Social media is not the place for a proper conversation – too many people have mince for brains

But why do I engage with idiots, or people who are worse than idiots?

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This is proving a difficult column to write because I think I’m going mad. Well, not so much mad, as disjointed. Nothing is cohering. Is it because I have, believe it or not, cut my drink intake by 50 per cent? Hunter S Thompson’s old mantra “when the going gets weird, the weird turn pro” used to be a comfort and an inspiration but now that things really have turned weird, I’m not so sure. Maybe I wasn’t that weird in the first place. Or maybe it’s because the milk has gone off and I’m feeling too tired to go to the shop and get some more. (No milk means no tea, and no tea means ruin and disaster.)

Certainly, other people have been acting oddly. Sometimes this is for very straightforward reasons. N–, who normally has as much energy as a pinball in play, is more or less bedridden as a result of Covid-19; she no longer has it, but the after-effects have proved debilitating in the extreme. 

K– called me up the other day; she has been locked down with her boyfriend and has discovered, having only really used him for sex, that he is not – how to put this politely? – a very good conversationalist. Neither was I when she rang: not only was I feeling more mentally depleted than usual, she didn’t let me get a word in. It was an unstoppable torrent of speech, which is no problem because I like her voice and she is very funny. Example: we both have a dislike of PR people who begin their emails with, “Hi. I hope you had a great weekend”; K– proposed that a much better opening line would be, “I hope nothing absolutely dreadful has happened to you this week.” (She also complained that she has not been able to go riding, “As my horse is on holiday.” This earned a stony, as opposed to overwhelmed, silence from me, and she conceded that as problems go, particularly in the current climate, this one was pretty first-world.) 

Anyway, after about 20 minutes of this she said, “Thank you – I feel as though my brain has had some exercise for the first time in months”, but I think hers was the brain that had been doing all the heavy lifting.

Maybe the problem is that lately, most of my conversations have been taking place on a certain social media platform. As a matter of policy, I stay out of debates on Palestine or whether JK Rowling is a terf or not, on the grounds that: a) I do not want to get caught in the crossfire, and b) I do not know enough to make any meaningful contribution.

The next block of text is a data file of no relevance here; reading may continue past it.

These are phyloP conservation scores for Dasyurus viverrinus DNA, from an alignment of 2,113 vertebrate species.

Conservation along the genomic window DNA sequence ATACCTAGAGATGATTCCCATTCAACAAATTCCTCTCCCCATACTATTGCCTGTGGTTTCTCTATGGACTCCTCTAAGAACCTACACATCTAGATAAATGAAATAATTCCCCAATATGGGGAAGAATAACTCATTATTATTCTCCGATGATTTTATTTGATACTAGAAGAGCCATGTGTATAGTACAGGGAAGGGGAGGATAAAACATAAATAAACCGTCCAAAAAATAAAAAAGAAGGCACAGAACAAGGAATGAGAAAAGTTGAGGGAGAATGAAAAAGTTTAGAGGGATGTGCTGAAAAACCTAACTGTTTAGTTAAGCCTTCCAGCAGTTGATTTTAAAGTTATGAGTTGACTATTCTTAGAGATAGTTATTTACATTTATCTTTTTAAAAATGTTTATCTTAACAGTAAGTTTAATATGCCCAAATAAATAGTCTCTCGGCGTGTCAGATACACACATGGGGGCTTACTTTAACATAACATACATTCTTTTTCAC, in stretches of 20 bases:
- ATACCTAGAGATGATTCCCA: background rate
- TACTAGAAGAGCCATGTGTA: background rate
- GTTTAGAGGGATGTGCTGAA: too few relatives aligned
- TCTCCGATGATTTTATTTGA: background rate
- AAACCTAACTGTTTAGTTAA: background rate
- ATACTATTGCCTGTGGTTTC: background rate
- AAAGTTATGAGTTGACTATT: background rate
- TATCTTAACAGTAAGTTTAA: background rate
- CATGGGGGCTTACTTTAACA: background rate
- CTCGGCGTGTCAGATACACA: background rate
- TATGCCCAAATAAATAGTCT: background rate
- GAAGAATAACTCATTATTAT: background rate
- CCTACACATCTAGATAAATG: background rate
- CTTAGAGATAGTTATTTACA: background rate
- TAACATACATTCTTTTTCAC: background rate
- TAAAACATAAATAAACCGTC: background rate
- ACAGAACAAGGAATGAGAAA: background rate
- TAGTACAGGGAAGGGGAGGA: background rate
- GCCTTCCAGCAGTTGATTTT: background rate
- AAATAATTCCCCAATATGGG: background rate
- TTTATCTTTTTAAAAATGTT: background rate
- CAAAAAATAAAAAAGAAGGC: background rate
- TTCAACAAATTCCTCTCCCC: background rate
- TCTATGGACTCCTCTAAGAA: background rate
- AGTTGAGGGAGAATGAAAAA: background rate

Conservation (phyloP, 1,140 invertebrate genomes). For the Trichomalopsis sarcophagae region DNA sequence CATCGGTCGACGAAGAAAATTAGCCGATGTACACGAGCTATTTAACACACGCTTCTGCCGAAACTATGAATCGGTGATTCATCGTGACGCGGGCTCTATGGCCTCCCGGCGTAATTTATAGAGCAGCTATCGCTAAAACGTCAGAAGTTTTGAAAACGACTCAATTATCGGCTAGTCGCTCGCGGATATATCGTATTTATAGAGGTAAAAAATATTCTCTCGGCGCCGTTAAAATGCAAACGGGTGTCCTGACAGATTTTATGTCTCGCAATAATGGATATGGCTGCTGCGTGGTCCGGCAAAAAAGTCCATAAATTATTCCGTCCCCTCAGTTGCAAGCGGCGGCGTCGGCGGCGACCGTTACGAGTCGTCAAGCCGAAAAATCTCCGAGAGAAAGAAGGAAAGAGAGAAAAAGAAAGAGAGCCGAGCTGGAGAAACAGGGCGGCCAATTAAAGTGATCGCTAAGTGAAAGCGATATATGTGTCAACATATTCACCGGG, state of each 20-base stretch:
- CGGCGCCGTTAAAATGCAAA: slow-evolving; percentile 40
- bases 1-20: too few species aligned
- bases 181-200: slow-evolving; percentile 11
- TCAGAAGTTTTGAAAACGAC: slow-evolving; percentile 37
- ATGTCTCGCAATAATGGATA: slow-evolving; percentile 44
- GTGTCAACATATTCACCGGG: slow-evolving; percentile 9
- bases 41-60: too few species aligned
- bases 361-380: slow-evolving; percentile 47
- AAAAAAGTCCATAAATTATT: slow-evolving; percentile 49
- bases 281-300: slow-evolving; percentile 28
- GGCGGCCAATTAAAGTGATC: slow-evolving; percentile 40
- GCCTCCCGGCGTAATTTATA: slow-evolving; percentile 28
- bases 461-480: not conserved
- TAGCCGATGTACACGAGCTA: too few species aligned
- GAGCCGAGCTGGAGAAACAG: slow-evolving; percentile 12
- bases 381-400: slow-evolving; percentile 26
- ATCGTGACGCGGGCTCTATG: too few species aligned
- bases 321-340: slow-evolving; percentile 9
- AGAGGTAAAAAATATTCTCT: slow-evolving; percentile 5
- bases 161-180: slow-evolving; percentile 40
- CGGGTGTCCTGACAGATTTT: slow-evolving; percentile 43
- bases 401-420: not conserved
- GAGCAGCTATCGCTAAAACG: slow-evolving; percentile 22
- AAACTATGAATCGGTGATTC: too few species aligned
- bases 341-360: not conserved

I have, though, been exercised about the fall of the Edward Colston statue in Bristol, which was torn down by Black Lives Matter protesters. I can quite freely say that I was perfectly happy to see it bundled into the sea, a development that, as a friend of mine put it, turned a fairly straightforward toppling into performative art. 

I hadn’t really known much about Bristol’s slave-trading past, but when my daughter went to university there she boned up on it and educated me. When I saw the footage of the statue going into the harbour I could feel her satisfaction as keenly as if she’d been sitting in the same room as me.

But why do I engage with idiots, or people who are worse than idiots? There are people who are humming and hawing over this, and people who have suddenly discovered a deep craving to see Gone With the Wind (which, when I saw it many, many years ago, I decided was offensive hokum). 

The argument for me was settled once and for all when a black friend of mine suggested the following thought experiment: imagine being black, and having to walk past that statue every day. I mentioned this thought experiment online, and the responses fell into two categories: one being, “You cannot truly imagine what it is like to be black, because you’re not” and the other, “Imagine being Jewish and waking past a statue of Karl Marx every day.” Yes, someone really did say that, and this is the standard of debate these days. (Discreet enquiry with a mutual acquaintance revealed that

Mr Anti-Marx was actually a lawyer, and all I can say is that there seem to be an awful lot of lawyers out there with mince for brains, and that I am glad none of them are my brief – although if I ever am caught bang to rights for something, maybe a lawyer with a firm and committed refusal to consider or even recognise facts might be an asset.)

These arguments are no substitute for a proper conversation, but I feel my talent for that is atrophying. All I can lay claim to is a surprising degree of self-control: not to say “you stupid ****”, in capitals, shows I am maturing as a person. But I must say, to appropriate one of the gags from that amusing film Airplane!, I sure picked a hell of a time to cut my intake of drink by 50 per cent. 

Nicholas Lezard is a literary critic for the Guardian and also writes for the Independent. He writes the Down and Out in London column for the New Statesman.

This article appears in the 19 June 2020 issue of the New Statesman, The History Wars

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